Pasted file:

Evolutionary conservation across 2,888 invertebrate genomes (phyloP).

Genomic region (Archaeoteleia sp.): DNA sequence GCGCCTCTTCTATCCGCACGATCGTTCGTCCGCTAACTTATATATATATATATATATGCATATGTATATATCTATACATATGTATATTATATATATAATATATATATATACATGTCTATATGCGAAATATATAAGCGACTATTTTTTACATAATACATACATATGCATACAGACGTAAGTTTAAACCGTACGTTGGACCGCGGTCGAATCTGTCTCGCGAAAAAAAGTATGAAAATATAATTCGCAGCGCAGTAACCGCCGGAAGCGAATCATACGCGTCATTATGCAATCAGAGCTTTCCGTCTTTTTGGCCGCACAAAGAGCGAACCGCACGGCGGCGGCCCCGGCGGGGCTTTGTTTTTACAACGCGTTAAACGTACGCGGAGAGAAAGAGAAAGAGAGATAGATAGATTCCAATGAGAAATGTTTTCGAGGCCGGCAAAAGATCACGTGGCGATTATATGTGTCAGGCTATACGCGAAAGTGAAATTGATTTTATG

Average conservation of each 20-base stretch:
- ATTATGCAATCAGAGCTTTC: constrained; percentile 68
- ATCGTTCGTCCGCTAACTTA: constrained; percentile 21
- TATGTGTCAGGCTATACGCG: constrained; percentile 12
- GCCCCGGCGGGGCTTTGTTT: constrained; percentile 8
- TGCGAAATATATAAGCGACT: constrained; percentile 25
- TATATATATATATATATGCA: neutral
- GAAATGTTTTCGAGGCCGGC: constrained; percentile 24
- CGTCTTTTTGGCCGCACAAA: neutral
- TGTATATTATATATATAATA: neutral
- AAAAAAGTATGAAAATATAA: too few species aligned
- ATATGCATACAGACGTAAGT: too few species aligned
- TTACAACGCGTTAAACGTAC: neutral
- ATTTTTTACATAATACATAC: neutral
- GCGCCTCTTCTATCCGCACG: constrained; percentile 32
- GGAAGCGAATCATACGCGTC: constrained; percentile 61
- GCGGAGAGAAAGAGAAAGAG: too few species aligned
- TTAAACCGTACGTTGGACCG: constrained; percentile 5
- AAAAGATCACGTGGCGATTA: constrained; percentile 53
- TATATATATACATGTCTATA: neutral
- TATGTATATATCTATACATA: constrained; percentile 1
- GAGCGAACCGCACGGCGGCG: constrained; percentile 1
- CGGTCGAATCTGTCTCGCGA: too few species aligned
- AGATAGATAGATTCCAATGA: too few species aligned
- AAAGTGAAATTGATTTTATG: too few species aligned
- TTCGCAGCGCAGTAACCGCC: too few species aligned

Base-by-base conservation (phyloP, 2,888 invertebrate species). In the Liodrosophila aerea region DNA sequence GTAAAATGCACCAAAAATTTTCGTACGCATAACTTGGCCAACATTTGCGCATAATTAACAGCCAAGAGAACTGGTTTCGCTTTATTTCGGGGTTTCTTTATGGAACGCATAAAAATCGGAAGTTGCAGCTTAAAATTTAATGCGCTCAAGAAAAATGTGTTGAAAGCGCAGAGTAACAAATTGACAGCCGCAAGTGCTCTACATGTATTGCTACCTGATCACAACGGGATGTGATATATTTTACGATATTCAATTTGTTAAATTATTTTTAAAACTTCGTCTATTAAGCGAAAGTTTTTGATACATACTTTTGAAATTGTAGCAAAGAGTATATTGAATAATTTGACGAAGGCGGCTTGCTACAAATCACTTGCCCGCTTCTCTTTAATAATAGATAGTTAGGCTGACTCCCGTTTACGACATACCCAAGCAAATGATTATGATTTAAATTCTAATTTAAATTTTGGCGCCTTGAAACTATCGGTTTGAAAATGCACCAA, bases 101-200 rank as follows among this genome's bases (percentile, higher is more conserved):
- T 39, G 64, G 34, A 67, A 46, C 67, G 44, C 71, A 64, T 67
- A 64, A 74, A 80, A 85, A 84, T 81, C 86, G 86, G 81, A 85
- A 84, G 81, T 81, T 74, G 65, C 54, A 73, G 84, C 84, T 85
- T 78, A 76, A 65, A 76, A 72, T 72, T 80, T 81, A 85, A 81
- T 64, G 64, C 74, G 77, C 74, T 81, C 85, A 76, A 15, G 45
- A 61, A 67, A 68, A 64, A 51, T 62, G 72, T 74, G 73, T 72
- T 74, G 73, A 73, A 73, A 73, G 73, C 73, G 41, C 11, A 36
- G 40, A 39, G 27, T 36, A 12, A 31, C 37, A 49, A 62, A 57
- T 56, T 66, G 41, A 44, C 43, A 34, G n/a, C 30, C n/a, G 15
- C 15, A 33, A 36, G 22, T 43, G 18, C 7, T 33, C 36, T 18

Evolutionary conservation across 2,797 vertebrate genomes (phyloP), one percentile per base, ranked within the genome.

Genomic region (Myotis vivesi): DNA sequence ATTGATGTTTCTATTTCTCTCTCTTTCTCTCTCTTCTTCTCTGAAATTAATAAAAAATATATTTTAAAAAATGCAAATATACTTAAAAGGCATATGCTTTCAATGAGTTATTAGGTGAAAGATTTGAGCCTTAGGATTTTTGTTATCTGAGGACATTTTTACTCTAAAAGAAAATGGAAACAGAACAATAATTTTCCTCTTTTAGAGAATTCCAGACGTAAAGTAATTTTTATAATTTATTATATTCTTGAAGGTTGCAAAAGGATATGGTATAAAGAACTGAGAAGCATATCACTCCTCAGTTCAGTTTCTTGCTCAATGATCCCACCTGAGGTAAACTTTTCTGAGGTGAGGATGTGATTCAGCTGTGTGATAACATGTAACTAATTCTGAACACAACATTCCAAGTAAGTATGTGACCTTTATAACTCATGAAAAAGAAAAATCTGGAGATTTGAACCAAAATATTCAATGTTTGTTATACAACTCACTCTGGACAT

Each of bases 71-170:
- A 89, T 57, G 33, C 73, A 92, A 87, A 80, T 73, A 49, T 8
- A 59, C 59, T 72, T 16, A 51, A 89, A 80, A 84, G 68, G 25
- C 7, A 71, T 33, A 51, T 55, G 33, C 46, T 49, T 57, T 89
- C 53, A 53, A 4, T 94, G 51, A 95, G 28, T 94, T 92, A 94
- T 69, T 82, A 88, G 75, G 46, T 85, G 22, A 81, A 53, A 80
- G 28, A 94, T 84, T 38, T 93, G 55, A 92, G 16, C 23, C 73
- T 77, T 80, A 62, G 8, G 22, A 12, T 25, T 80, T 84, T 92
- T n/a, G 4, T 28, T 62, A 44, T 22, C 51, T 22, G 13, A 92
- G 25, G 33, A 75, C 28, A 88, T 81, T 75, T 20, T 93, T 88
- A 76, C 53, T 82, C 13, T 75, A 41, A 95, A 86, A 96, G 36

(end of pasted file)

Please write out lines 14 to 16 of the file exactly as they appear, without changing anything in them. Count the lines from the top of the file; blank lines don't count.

- ATATGCATACAGACGTAAGT: too few species aligned
- TTACAACGCGTTAAACGTAC: neutral
- ATTTTTTACATAATACATAC: neutral